Few countries in the world live their brand better than France. How have they managed it for millennium?
After spending two weeks traveling 1,700 miles across France, I'm more convinced than ever that there are few countries in the world that live their brand better than France.
How can an entire country be branded? National tourism campaigns have consistently tried to capture geographies, culture, history, and fun in advertising and taglines. “Locals know,” proclaimed Canada’s campaign in 2009. Paul Hogan helped “Put another shrimp on the barbie” for Australia. Israel once invited tourists to “Come to Israel. Stay with friends.” And Spain’s current campaign says, “Spain has what you want. Spain has what you need.”
As I visited small French towns and villages, walked the Champs Elysees in Paris, explored local cuisine in France’s different regions, it really hit me how heavily branded France is through its art, culture, food, history, language, and geography. And it’s far more than a campaign tagline that changes year to year.
The streets around my hotel in Paris were a veritable catalog of contemporary French fashion brands: Chanel, Dior, Jean-Paul Gaultier, Hermes, Vuitton, Yves Saint Laurent, Lacoste, Petit-Bateau for kids, Gerald Darel handbags, Christian Louboutin shoes for women, and Mephisto for men.
Restaurants also get their branding fix with the Michelin Guide leading the way to cuisine gastronomique or just plain regional folk fare.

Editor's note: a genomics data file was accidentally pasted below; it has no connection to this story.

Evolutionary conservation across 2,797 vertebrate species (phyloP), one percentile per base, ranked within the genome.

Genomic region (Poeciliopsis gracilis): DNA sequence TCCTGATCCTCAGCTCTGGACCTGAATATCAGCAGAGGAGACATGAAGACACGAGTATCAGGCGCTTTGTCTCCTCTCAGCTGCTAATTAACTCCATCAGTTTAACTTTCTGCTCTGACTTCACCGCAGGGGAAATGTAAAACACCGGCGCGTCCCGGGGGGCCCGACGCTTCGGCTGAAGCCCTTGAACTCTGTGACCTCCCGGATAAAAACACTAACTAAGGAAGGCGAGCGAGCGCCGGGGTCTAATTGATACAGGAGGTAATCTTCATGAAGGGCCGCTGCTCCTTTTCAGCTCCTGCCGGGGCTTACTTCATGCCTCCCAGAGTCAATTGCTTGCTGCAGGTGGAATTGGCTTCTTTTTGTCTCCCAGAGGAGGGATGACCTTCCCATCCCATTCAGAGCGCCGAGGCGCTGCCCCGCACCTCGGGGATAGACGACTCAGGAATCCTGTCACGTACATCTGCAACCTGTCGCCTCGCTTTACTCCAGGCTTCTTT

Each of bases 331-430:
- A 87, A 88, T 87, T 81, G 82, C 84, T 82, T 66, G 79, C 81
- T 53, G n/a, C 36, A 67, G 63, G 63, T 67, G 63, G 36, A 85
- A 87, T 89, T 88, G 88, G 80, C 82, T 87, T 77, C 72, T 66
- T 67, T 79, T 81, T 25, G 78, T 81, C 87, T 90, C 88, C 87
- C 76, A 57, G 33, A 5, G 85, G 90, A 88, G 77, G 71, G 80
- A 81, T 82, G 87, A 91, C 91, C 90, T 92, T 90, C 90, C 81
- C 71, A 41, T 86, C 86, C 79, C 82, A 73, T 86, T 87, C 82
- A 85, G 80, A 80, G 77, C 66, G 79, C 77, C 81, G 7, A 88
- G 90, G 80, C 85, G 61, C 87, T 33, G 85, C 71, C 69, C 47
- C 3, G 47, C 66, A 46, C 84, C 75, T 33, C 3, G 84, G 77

Branding may seem like a recent practice. But the fact is France has been branding itself for centuries. Perhaps one of the first examples of branding was Roquefort cheese. Back in the 14th century or even earlier, almost all food was local. Cheese was just fromage. But because each town produced its own version, cheese was often named after the town of origin. In 1411 Charles VI granted a monopoly for the ripening of the cheese to the people of Roquefort-sur-Soulzon. In 1925 the cheese was the recipient of France's first Appellation d'Origine Contrôlée, the governmental terms for Protected Designations of Origin.
A.O.C. is the certification granted to certain French geographical indications for wines, cheeses, butters, and other agricultural products, all under the auspices of the government. There are 300 French wines entitled to the designation A.O.C on their label, as well as lavender, honey and even figs. Think of this exclusivity as brand guidelines and you’ll see it’s a strict and practical way to insure that brands are protected.
But, it’s not just food and fashion that France brands. It’s also their 22 administrative geographic regions, each with its own unique history, chateaux, castles, foods, and some even have ancient legacy languages like Occitan spoken in Southern France. And speaking of languages, the Académie Française has been regulating the French language since 1635. Talk about maintaining Brand Voice!
While we may think of branding as a recent innovation, the French seem to have been mastering it for over 1,000 years. What’s their secret recipe to brand endurance? Maintaining control over historical brands, promoting brands consistently and adding a healthy portion of Gallic pride.
Do you know any enduring brands? What’s the secret to their longevity?blog comments powered by Disqus